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Average selling prices for ladies’ watches rise faster than for men’s

Patek Philippe Twenty-4

The Watches of Switzerland Group has shared what was once an internal market intelligence report for the first time, and it is a treasure trove of information on how watch customers are behaving in both the United States and United Kingdom.

The 2019 Trends Report reveals that the average price paid for a women’s watch at the group’s stores has risen faster than for men’s watches.

The average price for women’s models has risen from £3,557 ($4,624) in 2014, when the group traded only in the UK, to £4,336 ($5,638) in 2019, a figure that includes sales in the United States as well; a 22% jump in five years.

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Over the same period, the average price paid for a men’s watch at any of The Watches of Switzerland Group stores, has risen from £4,591 ($5,968) in 2014 to £5,267 ($6,847) in 2019; an increase of 15%.

Rising demand for mechanical movements appears to be a driving force behind the increasing average sale prices for ladies’ watches. Back in 2014, 36% of watches were quartz-based, a figure that has fallen to 24% this year.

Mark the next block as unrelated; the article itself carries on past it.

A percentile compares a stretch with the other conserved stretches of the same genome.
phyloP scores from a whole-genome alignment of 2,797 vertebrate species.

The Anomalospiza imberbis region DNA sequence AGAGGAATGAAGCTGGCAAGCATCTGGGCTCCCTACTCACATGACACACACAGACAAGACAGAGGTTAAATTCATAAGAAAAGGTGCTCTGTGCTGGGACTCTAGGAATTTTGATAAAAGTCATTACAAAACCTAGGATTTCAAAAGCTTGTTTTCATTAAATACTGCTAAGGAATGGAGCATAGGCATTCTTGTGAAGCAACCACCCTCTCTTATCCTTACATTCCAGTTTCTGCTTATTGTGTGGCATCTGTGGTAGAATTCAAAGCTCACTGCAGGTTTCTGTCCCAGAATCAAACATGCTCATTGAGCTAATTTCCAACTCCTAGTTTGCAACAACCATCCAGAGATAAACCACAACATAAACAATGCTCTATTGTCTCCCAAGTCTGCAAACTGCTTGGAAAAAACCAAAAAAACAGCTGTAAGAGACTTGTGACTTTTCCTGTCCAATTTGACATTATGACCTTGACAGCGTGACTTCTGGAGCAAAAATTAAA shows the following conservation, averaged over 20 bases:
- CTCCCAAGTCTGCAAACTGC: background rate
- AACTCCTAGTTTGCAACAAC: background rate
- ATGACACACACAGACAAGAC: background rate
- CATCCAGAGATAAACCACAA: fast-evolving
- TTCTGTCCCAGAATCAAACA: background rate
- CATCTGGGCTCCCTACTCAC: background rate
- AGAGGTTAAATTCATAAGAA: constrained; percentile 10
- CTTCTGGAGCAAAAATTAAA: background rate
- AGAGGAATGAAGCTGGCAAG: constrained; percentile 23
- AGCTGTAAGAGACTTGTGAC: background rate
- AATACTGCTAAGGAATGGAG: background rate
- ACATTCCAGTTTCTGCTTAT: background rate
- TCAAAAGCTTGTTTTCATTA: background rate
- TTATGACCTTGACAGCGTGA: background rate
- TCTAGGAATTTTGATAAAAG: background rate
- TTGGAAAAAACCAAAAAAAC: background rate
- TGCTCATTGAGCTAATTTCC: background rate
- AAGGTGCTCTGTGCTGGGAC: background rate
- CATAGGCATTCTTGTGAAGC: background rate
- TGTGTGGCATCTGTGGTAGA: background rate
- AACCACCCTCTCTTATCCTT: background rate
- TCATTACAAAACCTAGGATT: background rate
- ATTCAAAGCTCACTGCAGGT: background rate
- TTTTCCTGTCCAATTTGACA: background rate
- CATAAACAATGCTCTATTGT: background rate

Automatic watches now account for 72% of all sales for women’s watches (up from 58% in 2014), while sales of hand-wound mechanicals have dipped from 6% of the total five years ago to 4% this year.

It is worth noting that The Watches of Switzerland Group’s retail brands: Goldsmiths, Watches of Switzerland, monobrand watch boutiques and Mappin & Webb in the UK; and Watches of Switzerland monobrand boutiques and Mayors in the United States, focus heavily on higher end timepieces most like to be mechanical. To illustrate, in the men’s watch segment, 90% of sales are mechanical automatics.

“It is interesting in a world driven by technology that today’s watch consumer is rejecting a 1970s technology [quartz] in favor of the appeal of the age old artisinal skills of the mechanical watchmaker,” commentary alongside the data says.

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Tags : Retail Sales DataThe Watches of Switzerland Group
Rob Corder

The author Rob Corder